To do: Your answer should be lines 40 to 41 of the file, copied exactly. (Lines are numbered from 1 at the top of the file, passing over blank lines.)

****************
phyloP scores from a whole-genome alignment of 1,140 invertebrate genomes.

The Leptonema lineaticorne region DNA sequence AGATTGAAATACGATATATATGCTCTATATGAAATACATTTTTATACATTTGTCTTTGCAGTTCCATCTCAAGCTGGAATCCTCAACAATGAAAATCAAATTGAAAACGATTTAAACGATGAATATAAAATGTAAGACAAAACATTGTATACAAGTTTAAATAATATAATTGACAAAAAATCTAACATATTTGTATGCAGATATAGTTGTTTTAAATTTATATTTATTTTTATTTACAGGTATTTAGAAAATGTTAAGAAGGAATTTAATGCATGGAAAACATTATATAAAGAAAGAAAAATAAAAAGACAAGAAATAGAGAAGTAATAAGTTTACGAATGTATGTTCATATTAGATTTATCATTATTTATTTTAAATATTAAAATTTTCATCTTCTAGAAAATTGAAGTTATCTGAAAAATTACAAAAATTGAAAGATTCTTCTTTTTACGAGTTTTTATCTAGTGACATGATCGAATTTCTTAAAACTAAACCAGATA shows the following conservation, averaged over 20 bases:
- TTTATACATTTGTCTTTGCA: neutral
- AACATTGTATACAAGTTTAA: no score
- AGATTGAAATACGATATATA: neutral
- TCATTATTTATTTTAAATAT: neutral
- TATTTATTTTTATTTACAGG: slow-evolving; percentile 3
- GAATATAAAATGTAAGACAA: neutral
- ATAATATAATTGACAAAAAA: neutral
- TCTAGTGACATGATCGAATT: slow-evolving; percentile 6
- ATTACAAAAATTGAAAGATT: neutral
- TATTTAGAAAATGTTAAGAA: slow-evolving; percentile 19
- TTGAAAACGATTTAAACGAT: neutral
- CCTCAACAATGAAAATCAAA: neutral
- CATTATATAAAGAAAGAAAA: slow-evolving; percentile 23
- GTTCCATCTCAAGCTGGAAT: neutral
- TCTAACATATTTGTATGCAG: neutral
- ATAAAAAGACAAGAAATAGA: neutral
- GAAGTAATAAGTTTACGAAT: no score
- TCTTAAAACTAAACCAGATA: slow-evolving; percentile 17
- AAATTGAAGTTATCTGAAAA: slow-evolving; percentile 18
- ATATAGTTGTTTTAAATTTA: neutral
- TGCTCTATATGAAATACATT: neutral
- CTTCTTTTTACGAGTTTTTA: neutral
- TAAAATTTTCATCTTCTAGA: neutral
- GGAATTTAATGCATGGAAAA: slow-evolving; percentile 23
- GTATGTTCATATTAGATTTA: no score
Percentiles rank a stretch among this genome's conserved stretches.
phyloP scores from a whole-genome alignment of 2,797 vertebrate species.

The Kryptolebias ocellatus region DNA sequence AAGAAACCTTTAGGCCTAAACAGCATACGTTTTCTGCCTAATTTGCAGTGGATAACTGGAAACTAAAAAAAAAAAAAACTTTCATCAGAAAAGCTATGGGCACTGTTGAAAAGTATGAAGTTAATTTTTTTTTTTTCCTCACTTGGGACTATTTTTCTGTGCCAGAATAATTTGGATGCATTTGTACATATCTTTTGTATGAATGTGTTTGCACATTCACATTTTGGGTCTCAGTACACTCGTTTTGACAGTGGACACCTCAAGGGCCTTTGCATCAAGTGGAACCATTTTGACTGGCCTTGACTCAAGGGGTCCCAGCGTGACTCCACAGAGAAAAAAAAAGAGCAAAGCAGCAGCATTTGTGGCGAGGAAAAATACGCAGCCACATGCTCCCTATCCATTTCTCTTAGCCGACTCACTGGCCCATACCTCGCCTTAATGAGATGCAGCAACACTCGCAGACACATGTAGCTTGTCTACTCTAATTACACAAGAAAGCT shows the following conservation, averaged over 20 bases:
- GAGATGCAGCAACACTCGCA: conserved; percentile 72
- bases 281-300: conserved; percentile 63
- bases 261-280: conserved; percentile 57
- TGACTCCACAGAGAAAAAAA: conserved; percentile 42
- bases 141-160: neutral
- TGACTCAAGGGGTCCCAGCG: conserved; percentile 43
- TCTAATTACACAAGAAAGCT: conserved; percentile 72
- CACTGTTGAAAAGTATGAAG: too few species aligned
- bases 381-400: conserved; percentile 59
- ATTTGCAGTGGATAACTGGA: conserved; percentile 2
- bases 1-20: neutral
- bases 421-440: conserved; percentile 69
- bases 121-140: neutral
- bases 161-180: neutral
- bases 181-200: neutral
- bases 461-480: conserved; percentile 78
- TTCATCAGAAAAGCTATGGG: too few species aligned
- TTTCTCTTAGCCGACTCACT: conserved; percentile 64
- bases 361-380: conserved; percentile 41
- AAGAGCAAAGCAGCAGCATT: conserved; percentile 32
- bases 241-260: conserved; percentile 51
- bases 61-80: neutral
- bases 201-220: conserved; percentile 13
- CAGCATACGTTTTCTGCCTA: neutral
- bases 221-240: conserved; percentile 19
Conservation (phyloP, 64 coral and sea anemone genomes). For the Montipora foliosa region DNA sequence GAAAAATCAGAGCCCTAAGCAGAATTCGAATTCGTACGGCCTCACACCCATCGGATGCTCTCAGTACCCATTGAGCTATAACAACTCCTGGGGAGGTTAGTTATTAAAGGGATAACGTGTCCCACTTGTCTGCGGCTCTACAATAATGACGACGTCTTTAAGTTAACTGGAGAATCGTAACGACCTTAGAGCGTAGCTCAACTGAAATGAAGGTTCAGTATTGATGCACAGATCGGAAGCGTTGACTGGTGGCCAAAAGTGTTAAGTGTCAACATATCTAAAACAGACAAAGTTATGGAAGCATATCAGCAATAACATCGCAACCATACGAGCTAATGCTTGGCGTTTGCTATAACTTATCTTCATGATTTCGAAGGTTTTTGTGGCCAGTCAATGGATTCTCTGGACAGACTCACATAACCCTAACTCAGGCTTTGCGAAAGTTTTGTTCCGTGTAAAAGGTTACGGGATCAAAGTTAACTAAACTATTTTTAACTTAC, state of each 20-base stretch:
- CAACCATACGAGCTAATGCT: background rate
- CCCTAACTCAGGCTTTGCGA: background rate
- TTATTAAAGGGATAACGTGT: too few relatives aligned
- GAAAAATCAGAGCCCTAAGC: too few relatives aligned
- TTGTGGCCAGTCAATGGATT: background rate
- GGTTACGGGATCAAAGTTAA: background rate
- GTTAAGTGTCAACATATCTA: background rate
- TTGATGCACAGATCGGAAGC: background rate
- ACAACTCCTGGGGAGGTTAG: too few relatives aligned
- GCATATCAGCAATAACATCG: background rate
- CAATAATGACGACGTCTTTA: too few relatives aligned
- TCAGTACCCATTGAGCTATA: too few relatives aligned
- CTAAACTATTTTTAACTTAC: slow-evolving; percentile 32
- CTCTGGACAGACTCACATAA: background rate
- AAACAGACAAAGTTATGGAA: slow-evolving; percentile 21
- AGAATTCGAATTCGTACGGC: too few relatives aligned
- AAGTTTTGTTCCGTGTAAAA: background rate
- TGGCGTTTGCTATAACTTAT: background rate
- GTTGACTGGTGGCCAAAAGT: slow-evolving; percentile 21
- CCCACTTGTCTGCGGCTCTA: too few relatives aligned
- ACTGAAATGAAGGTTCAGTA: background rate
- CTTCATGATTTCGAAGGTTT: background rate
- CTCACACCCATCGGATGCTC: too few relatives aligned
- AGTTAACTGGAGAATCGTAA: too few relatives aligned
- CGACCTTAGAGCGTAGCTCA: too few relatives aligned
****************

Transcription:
- ATTTGCAGTGGATAACTGGA: conserved; percentile 2
- bases 1-20: neutral